The growth and glucose uptake rates were monitored in the control yeast strain cultivated in D48 and SF format. Similar linear ranges of the growth rate (0.37 and 0.36 h−1, respectively) and glucose consumption (4.17 and 3.45 mM∙h−1, respectively) were observed in both cultivation modes (ESM, Figures S13). In the SF condition, cells entered the glucose consumption phase earlier than in the D48 condition. We speculate that fine differences at the level of gene expression or other regulatory processes govern the entry into the high glucose uptake phase slightly differently in both experimental setups. Recently, deep-well well cultivation of Pseudomonas putida and Pseudomonas aeruginosa showed no remarkable differences in substrate assimilation compared to the SF approach, suggesting that deep-well based high-throughput methods represent a robust and flexible technique for performing microbial metabolic profiling [45]. The highly comparable bioprocess parameters obtained here suggest indeed that budding yeast, likewise, features very similar metabolic behaviour in deep-well cultivation as in the classical shaking flask format. Next, we cultivated a yeast strain deficient in the SDH1 gene (KO), encoding the FAD-binding subunit of succinate dehydrogenase, and the corresponding control strain (WT) under SIL in the D48 and SF setups, and measured the intracellular succinate concentration using an innovative quantification approach based on spiking the 13C-labelled cell extracts with standard 12C-succinate. We observed the expected increase in the intracellular succinate concentration in the KO compared to the WT strain and the calculated KO/WT -fold change (FC) values were comparable with previously reported values [44] (see ESM, Zenodo, file F01 [59]). These results, summarized in Fig. 3, suggest that our D48 method should yield metabolomic results consistent with the classical SF approach. Moreover, by applying the proposed quantification method, we showed that the uniformly labelled cell extracts can be used in a versatile way for the quantification of intracellular metabolite concentrations, allowing for reduced experimental costs by circumventing the need for expensive labelled standards.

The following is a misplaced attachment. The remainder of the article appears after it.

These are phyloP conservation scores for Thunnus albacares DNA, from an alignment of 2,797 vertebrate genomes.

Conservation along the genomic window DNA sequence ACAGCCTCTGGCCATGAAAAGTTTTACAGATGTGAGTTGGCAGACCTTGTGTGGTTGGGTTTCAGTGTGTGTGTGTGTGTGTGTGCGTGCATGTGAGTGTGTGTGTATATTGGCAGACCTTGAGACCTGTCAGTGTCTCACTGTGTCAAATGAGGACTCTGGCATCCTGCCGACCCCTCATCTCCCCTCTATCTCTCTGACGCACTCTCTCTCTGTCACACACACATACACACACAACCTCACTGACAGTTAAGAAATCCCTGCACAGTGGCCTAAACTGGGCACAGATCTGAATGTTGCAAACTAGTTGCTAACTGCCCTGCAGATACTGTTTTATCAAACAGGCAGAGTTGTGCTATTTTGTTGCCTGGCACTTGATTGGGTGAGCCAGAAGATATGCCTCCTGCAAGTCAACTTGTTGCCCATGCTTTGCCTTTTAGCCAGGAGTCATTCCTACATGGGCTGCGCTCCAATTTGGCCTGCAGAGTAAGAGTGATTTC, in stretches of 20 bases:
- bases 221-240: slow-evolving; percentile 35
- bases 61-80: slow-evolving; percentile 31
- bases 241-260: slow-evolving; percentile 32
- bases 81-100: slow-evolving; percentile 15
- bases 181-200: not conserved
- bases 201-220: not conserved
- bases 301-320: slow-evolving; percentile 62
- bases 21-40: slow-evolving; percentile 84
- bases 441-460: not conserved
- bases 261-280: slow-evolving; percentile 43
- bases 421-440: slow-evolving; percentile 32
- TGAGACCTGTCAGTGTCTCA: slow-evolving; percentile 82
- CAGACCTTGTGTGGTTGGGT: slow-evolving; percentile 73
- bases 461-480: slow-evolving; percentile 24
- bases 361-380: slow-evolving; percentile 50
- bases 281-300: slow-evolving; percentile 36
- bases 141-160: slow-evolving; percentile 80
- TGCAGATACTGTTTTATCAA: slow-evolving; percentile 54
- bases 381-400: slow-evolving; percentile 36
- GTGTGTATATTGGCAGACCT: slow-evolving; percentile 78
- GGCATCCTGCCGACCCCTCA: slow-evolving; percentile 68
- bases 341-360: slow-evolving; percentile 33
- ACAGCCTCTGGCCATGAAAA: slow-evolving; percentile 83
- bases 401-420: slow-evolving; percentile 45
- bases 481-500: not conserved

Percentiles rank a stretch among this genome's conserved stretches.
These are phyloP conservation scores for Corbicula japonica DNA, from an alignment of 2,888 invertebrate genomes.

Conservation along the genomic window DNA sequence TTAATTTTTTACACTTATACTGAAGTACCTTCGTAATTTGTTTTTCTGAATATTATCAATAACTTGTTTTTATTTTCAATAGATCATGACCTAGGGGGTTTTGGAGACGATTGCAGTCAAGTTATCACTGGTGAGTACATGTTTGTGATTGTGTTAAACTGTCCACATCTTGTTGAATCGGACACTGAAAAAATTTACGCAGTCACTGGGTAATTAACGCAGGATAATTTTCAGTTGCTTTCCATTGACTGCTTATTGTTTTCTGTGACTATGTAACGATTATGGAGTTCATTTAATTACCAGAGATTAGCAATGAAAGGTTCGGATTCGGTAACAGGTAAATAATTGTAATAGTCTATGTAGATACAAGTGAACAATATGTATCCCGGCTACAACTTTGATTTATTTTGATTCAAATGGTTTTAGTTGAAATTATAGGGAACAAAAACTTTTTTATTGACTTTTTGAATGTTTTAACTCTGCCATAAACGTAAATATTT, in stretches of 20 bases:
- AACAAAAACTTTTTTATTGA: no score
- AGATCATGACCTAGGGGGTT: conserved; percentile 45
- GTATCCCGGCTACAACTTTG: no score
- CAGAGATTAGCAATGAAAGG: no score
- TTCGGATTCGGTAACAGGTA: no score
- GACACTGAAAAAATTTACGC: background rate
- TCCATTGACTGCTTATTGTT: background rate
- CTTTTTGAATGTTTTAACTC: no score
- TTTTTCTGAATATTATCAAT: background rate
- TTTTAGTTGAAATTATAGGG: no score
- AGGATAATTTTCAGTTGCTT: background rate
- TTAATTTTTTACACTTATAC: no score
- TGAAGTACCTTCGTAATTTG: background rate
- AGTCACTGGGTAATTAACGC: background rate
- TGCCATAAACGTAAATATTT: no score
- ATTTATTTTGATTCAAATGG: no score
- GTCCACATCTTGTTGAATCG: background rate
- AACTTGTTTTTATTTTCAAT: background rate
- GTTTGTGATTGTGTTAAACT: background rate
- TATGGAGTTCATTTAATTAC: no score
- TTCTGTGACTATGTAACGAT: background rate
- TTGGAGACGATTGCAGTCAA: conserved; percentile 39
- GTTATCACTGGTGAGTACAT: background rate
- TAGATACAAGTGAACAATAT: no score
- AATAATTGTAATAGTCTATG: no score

Fig. 3